The pay's the thing -- collapsed Bill Gates & Steve Jobs rivalry musical 'Nerds' producer ...

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Carl Levin, the producer of the ill-fated Broadway musical "Nerds" about the rivalry between technology titans Steve Jobs and Bill Gates, has become the target of a $6 million lawsuit alleging he lied to investors about the show's funding in order to secure more backing.

Steve Jobs (Left) and Bill Gates (Right), the real-life subjects of the 'Nerds' play.
Steve Jobs (Left) and Bill Gates (Right), the real-life subjects of the 'Nerds' play.

Originally set to debut in April 2016, "Nerds" was a production that failed to reach its opening night, with the "loss of a major investor" said at the time to be the reason for its failure. A new lawsuit filed with the Manhattan Supreme Court indicates the project was far from financially secure, and was in fact already in debt.

A group of 13 investors have sued Levin for $6 million, for claiming the production had secured some funding from Microsoft, the company created by Bill Gates, one of the two main characters within the play. According to The Hollywood Reporter, there was no such funding in place, and that the project was already in debt by over $1 million, before even holding a public performance.

In 2015, Levin proposed a "mini-max" offering, a term referencing a show that had already acquired its minimum operating budget but sought extra revenue as a safety net. In reality, the show had raised just $200,000 against a minimum operating budget of $7.5 million, according to the filing.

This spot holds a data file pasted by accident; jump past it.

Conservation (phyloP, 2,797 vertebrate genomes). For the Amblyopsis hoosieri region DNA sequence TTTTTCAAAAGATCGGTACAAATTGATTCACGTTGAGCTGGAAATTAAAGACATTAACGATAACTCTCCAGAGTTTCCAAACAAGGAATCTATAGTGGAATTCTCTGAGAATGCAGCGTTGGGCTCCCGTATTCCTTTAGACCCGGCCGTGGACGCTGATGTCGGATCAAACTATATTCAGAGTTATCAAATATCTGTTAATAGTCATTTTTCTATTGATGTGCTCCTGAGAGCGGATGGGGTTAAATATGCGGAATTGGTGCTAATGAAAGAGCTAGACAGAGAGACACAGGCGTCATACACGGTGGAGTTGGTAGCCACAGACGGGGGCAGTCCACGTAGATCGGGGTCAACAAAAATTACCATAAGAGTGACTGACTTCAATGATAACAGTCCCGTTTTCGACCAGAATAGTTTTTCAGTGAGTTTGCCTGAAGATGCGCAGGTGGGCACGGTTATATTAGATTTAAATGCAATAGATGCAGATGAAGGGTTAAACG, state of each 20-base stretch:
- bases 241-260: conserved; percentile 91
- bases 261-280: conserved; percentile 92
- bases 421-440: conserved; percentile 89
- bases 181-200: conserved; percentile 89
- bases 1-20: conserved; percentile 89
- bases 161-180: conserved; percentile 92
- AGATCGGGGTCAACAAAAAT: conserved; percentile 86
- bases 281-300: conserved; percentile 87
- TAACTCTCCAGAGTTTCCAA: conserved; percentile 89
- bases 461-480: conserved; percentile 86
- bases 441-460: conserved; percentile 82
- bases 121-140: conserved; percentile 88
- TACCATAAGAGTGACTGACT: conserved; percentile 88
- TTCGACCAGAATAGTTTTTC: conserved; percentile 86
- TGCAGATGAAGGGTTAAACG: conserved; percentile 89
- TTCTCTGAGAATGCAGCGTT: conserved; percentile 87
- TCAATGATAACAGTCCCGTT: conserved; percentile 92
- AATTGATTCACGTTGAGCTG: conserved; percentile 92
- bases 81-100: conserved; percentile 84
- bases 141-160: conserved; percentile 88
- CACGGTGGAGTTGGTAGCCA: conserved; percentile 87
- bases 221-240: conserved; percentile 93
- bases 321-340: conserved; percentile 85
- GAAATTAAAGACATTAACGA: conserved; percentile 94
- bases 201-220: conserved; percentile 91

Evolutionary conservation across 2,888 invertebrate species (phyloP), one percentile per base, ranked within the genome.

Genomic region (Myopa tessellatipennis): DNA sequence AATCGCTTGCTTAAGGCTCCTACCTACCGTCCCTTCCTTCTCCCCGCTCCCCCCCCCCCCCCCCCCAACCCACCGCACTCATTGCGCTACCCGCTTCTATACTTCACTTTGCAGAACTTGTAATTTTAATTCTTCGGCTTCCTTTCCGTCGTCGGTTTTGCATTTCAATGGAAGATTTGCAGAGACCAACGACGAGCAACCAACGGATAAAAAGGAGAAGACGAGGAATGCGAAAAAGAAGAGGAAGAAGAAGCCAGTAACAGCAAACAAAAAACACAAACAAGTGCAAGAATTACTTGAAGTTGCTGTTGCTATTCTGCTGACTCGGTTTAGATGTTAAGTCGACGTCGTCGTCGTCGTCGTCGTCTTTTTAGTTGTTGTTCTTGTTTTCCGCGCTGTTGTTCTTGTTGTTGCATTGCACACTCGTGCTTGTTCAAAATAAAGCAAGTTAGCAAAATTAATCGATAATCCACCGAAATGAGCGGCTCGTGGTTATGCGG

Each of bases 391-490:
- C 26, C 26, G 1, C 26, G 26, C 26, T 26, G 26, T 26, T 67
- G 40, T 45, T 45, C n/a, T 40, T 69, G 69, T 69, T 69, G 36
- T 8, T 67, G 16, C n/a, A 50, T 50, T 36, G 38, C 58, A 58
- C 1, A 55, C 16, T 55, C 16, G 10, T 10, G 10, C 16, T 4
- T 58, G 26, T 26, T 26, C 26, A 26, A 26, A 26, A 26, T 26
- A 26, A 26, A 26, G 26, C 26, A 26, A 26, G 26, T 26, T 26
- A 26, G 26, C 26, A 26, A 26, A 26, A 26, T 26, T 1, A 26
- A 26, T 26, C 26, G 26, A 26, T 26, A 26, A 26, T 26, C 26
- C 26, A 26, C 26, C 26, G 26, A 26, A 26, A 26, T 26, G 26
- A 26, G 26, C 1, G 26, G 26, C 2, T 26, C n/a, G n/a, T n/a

Despite the alleged deception, the show had received some interest from investors, but quickly ended up spending heftily and putting itself in debt. Paying $600,000 to the Longacre Theatre and $250,000 to Actors Equity for cast salaries were among the biggest items the production paid for, pushing it into debt.

The lack of funds apparently didn't deter Levin from insisting the majority of funding was in place on a February 2016 producers' call, alleging Microsoft and the sister of Facebook's Mark Zuckerberg were investors. On March 8, Levin announced the show was closing, a mere two weeks before the first public performances.

The complaint filing accuses Levin of leaving "a trail of disappointment, anger, and unpaid vendors" with his actions. The investors in the filing are said to have contributed $606,250 towards the production, including some first time investors, but they all ultimately lost what they put in by the play's mismanagement.

Written by Jordan Allen-Dutton and Erik Weiner, "Nerds" was first staged by the Philadelphia Theatre Company in 2005, gaining multiple awards and a limited engagement at the North Carolina Theater. The performance about the long-time rivalry between the heads of Microsoft and Apple, would have included onstage technology including holograms and projection mapping for its Broadway showing, with audience members apparently able to vote on the end of the play via a mobile app.


  • Reply 1 of 2
    LatkoLatko Posts: 398member
    The dispute over the company’s administration being run on a PC or a Mac may have killed it 
    edited April 2019
  • Reply 2 of 2
    22july201322july2013 Posts: 3,495member
    The full interview with Steve and Bill was a great thing to watch (if you could ignore some of the annoying questions from one of the moderators). Steve and Bill behaved well and seemed like nice, friendly people. The highlight of the evening was when Steve Jobs told a quick joke about his predecessor Gil Amelio: 
    edited April 2019
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